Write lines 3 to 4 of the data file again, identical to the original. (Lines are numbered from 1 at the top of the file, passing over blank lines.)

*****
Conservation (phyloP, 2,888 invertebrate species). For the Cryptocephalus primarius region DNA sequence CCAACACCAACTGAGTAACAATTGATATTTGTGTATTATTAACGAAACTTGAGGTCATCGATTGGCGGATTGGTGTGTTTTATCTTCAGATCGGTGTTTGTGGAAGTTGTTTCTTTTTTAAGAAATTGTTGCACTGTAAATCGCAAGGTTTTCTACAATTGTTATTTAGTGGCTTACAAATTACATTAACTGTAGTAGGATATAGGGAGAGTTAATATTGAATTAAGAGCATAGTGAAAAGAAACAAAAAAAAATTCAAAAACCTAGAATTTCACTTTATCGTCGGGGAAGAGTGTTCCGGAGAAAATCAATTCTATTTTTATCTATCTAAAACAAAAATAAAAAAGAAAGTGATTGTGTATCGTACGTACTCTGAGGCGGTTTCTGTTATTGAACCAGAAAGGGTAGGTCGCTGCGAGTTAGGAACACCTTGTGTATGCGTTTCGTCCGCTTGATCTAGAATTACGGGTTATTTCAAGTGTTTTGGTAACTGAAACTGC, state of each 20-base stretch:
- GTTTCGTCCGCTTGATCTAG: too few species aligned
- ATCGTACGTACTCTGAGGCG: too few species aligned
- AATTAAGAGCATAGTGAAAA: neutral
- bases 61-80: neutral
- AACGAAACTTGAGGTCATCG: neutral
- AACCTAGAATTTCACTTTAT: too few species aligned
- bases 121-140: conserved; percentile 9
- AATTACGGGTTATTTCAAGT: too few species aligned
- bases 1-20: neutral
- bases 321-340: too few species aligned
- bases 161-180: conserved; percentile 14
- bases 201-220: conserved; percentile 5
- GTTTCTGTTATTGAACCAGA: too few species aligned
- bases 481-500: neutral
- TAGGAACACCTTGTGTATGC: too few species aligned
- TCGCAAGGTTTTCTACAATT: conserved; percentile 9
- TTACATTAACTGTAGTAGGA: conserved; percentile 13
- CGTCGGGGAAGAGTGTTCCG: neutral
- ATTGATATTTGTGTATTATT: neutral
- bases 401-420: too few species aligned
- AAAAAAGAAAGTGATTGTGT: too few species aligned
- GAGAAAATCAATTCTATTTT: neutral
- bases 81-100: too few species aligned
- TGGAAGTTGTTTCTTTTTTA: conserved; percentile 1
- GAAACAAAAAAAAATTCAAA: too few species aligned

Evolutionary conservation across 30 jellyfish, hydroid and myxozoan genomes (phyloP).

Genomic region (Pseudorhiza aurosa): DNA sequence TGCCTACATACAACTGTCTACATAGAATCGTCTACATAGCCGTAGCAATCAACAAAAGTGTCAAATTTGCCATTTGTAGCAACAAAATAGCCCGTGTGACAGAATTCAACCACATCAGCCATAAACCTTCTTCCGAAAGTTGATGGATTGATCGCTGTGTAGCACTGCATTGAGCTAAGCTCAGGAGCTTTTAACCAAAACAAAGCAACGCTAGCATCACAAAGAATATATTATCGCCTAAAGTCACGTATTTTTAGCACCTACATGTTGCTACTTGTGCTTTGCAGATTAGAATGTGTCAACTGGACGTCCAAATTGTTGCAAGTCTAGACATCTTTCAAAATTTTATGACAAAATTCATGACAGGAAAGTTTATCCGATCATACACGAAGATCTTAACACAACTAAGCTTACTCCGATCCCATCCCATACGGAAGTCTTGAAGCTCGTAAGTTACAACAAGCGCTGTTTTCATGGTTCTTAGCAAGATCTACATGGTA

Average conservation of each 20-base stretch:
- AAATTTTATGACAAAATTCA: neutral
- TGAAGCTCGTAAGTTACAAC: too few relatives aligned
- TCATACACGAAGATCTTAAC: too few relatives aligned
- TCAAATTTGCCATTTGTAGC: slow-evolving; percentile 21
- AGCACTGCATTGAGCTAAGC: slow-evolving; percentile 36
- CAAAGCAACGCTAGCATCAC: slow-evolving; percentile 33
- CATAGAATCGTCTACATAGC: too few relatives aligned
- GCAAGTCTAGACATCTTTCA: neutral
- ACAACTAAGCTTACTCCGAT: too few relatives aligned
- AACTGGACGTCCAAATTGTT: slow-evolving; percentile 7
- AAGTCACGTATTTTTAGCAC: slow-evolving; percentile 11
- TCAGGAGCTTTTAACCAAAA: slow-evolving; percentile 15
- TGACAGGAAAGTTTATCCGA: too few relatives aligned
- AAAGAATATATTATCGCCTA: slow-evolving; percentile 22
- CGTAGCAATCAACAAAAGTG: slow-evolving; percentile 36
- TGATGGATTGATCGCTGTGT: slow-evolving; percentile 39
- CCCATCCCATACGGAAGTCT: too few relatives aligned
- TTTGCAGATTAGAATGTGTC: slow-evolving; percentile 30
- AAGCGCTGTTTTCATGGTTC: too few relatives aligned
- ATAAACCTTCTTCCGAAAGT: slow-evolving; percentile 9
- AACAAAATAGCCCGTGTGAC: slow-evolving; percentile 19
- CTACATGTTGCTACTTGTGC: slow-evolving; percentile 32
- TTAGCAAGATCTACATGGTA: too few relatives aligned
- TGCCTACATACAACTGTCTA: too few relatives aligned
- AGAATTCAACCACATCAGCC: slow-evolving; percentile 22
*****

- ATCGTACGTACTCTGAGGCG: too few species aligned
- AATTAAGAGCATAGTGAAAA: neutral